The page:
A terrific book, simply and beautifully written. I like books that make it clear there is (or could be, or should be) a sequel in the works, but that don't drive the reader out of her mind by not answering any of the questions raised at the very beginning. (I'm sure it's not just YA books that often do this, but they're what I'm reading most lately.) Also, I was glad to see lots and lots of female characters of all ages, interests, and abilities -- and I don't think anyone's "accusing" this of being a "girl" book.

  • Owen
    2018-10-28 16:22

    I'm currently reading this book, I was at the library and just picked it up not really knowing what it was about. Anyway, as soon as I started reading it I couldn't stop. It's one of those books that you cant put down. Infact I have been late for school a few days because I stay up so late reading it.It's not a very large book. But the story is incredible!From what i've read so far it is about a girl who lives in a strange city called Ember, where there is no such thing as the sun. The whole city is lit by lights. Because 300 years ago, people called the builders decided to create the place. Ember is now in danger of dying away, because all the supplies are running out (the builders built giant storage places and filled them with supplies) And nobody knows how to make anything themselves. Another problem is the generator, recently their have been frequent power failures that last only minutes, but without the power their is no way to see, or do anything. Then one day the main girl finds a strange letter that seems to have been written by the builders. I wont say anymore, as to not spoil it.

  • Mrs. Riding
    2018-10-25 21:09

    This was my first book to read on the Kindle. This futuristic story about twelve year olds Doon and Lina was wonderful. I felt just like the guy from Amazon hoped that I would while reading on the Kindle, that I would forget the medium and enjoy the story. Twelve year olds have such a simple world, even when confronted with big issues. When I told my own children how much I enjoyed the story I heard, "Oh, yeah. That's a good book. I read it last year." I wonder why I didn't pick it up then? I've heard that book two is even better, so I'm looking forward to reading it soon, too.

  • Aisyah(´。• ᵕ •。`) ♡
    2018-11-11 19:26

    My first dystopian novel. It has great character-building, interesting story, and also the concept of Ember itself is intriguing. Note; one star off for being slow at times that I find myself struggling to finish it.Would recommend to people who love a good YA dystopian novel without any insta-love thrown in.

  • Simcsa
    2018-10-19 20:21

    3.5 starsThe city of Ember was built as a last refuge for the human race. Two hundred years later, the great lamps that light the city are beginning to flicker. When Lina finds part of an ancient message, she's sure it holds a secret that will save the city. She and her friend Doon must decipher the message before the lights go out on Ember forever!I suppose The City of Ember would be a good choice for children (9-13 years old) and if I was younger I would appreciate it much more.My main problem? I was almost always step ahead of Lina and Doon and I could see where the story was going. Sometimes I also couldn't suspend my disbelief. No, I don't mean the "two children are going to save the world the city" thing, because I'm quite used to this and I can overlook it, when the book is good. However, how long would you mourn when your beloved family member would die? How far can you throw something? The end was totally far-fetched - at first Lina's unbelievable stupidity (view spoiler)[when she forget to pass the letter and then the throw. (hide spoiler)]However, I did like that I could rest from a romance for a while. It's tiresome and sticky to see it in almost every new YA book.I will sum up all my feelings: The concept is fabulous, yet it lacked unexpected turns and twists, the writing is smooth, but simple and it reads fast, still you are left with dissatisfied taste on your tongue.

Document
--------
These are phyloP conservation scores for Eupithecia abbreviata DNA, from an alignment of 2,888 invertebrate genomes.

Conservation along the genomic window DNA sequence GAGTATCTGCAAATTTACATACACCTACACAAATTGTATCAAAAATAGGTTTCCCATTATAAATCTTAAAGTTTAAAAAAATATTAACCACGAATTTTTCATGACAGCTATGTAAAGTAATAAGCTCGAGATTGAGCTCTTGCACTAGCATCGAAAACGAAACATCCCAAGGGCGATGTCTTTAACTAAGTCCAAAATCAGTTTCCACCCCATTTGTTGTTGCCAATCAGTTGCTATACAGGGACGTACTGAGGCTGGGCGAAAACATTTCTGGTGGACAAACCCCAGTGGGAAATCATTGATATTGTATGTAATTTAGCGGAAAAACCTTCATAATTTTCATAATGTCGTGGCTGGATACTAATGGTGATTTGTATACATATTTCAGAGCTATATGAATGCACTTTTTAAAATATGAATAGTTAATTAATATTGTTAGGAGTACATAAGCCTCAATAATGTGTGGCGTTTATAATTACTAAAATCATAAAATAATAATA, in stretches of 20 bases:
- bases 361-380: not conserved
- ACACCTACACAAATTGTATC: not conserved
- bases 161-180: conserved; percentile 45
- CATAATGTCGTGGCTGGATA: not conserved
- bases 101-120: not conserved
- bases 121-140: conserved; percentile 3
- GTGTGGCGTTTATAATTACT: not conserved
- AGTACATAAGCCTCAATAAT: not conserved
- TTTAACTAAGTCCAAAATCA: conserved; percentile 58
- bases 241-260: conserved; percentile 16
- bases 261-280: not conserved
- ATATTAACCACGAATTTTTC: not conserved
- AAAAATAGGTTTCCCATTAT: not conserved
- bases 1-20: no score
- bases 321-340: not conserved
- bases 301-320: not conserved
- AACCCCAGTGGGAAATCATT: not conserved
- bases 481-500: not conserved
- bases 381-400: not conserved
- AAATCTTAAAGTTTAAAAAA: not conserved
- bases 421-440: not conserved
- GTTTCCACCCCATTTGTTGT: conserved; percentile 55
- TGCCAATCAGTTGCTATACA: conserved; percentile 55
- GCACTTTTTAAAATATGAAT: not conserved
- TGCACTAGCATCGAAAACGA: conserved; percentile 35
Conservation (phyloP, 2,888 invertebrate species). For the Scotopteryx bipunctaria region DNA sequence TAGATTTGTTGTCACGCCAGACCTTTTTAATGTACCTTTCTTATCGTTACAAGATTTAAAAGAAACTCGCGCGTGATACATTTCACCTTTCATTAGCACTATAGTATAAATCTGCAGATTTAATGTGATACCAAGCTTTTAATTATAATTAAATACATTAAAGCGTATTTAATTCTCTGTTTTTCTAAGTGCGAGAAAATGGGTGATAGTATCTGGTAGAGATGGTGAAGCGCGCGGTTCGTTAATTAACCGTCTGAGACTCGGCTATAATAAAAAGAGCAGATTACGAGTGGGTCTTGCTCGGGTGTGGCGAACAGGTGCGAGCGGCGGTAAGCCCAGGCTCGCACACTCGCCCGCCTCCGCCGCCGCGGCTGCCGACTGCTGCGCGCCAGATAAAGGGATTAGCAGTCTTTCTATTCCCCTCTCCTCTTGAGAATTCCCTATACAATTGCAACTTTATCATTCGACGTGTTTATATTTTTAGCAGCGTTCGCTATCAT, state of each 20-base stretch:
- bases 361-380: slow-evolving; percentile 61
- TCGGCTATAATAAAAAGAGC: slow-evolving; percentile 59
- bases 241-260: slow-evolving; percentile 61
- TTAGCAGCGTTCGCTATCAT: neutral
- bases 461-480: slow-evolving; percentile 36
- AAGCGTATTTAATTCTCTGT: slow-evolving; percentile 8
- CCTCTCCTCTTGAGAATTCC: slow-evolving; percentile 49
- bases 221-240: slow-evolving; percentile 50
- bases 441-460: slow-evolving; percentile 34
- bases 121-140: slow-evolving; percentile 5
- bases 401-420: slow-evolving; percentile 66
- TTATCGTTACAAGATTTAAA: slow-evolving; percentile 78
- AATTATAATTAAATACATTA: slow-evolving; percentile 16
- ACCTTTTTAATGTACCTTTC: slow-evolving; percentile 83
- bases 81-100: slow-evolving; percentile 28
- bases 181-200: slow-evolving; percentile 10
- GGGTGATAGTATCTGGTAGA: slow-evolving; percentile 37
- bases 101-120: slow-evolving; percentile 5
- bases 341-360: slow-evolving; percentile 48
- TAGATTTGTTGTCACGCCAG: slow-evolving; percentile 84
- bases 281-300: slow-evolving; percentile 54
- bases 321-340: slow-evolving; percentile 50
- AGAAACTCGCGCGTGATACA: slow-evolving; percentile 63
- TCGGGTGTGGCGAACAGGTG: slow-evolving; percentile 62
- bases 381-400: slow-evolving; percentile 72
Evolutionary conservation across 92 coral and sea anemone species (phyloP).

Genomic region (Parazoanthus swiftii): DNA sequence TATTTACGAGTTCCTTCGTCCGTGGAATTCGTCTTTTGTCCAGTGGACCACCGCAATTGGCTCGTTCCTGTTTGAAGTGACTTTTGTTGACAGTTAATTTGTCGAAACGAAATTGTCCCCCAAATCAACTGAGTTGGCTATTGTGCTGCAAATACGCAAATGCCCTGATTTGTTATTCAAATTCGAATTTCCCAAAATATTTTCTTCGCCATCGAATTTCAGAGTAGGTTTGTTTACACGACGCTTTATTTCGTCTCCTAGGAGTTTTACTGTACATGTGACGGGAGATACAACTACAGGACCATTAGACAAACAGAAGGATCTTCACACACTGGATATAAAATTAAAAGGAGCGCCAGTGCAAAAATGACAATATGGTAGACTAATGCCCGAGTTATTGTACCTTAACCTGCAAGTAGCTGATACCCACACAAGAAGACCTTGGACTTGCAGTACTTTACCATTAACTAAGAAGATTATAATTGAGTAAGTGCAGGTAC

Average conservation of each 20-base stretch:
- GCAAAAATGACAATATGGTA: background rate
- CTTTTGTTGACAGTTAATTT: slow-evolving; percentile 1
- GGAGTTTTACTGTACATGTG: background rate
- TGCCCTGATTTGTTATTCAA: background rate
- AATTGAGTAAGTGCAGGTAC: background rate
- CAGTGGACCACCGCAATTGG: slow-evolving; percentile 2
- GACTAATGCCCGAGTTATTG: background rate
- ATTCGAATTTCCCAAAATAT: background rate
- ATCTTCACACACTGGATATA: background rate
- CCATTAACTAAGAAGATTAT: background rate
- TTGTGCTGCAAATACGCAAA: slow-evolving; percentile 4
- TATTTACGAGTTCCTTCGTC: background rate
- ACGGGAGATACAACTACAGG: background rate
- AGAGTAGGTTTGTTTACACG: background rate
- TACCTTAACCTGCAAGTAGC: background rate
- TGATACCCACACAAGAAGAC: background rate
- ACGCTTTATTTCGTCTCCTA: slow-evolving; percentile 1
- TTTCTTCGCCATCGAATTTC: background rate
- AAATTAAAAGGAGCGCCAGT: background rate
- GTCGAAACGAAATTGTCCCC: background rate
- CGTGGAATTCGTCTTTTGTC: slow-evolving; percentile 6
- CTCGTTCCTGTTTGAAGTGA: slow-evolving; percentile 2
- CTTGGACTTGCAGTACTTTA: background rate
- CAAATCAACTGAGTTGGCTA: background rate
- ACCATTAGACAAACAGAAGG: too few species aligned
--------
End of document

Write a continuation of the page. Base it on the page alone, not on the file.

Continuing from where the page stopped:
• Elise (TheBookishActress)
    2018-10-15 14:27

    This book is honestly fairly meh. The action is slightly lukewarm; in fact, nothing much happens for ages. The characters are nothing special. Lila and Doon are both flat as can be. In general, the book is just fairly meh. That being said, there's something fairly entertaining about this book. It's got that sweet emotional realness of so many middle grade books. I wouldn't read this as an adult, but for middle grade readers, this is definitely a solid read.

  • Jennifer
    2018-11-01 19:09

    Been wanting to read this for a long time. I saved the movie in my DVR forever because I prefer to read the book first. Enjoyed it but it ends pretty open so I'll definitely need to continue with the series.

  • Britt
    2018-11-04 20:30

    I enjoyed this book, though it did have some bothersome bits (don’t they all?). It was very predictable, but that didn’t really take away from the enjoyment of the story (except when I got annoyed with the characters for being about 5 steps behind me, but then I’m not the target audience). We are expected to accept some things without questioning, and certain events that should be dealt with on a deeper level are just brushed over. For instance, Lina’s grandmother dies, and she hardly seems to notice. Some things about the writing annoyed me, but I cannot recall the specifics now.Otherwise, I enjoyed the story. It flowed well. It’s an interesting concept. It’s disconcerting reading about a civilization that expects the world to be pitch black. I was a bit nervous for them the whole time, as I am not really a fan of the dark, and I can imagine the fear and chaos bubbling under the surface when your whole existence is about to be snuffed out once the electricity and supplies run out.I really like that it encourages curiosity and praises stepping outside your comfort zone. I’m also glad the author shows how difficult this can be and how much faith it can take to go into the unknown. It also comes with the customary Great Life Lessons for Young Readers, such as boo for anger, greed and unhealthy ambition. Worthy lessons all, and not too heavy handed I didn’t think.

  • George Jankovic
    2018-10-21 16:25

    I enjoyed this middle-grade dystopian novel. The writing was good and so was the plot. Two main characters had to figure out a message with incomplete content so you're trying to do it along with them. And I liked the world and what it tells us about our own. Some reviewers didn't like or understand the ending. To me it was pretty cool and certainly clear. If I was more excited about the main characters Lina and Doon, I would've given it five stars. Enjoy!

  • Jonathan Terrington
    2018-11-09 18:26

    There are some books which, when you read them, hold you in a spell with their unique charm and voice. This was one of those children's books, read at a time in which I devoured everything considered suitable reading. I've never read the sequels however as the way in which this book ended was left open to my imagination and to continue in such a way would ruin the magic of this novel. Recommended out of that nostalgic time known as childhood.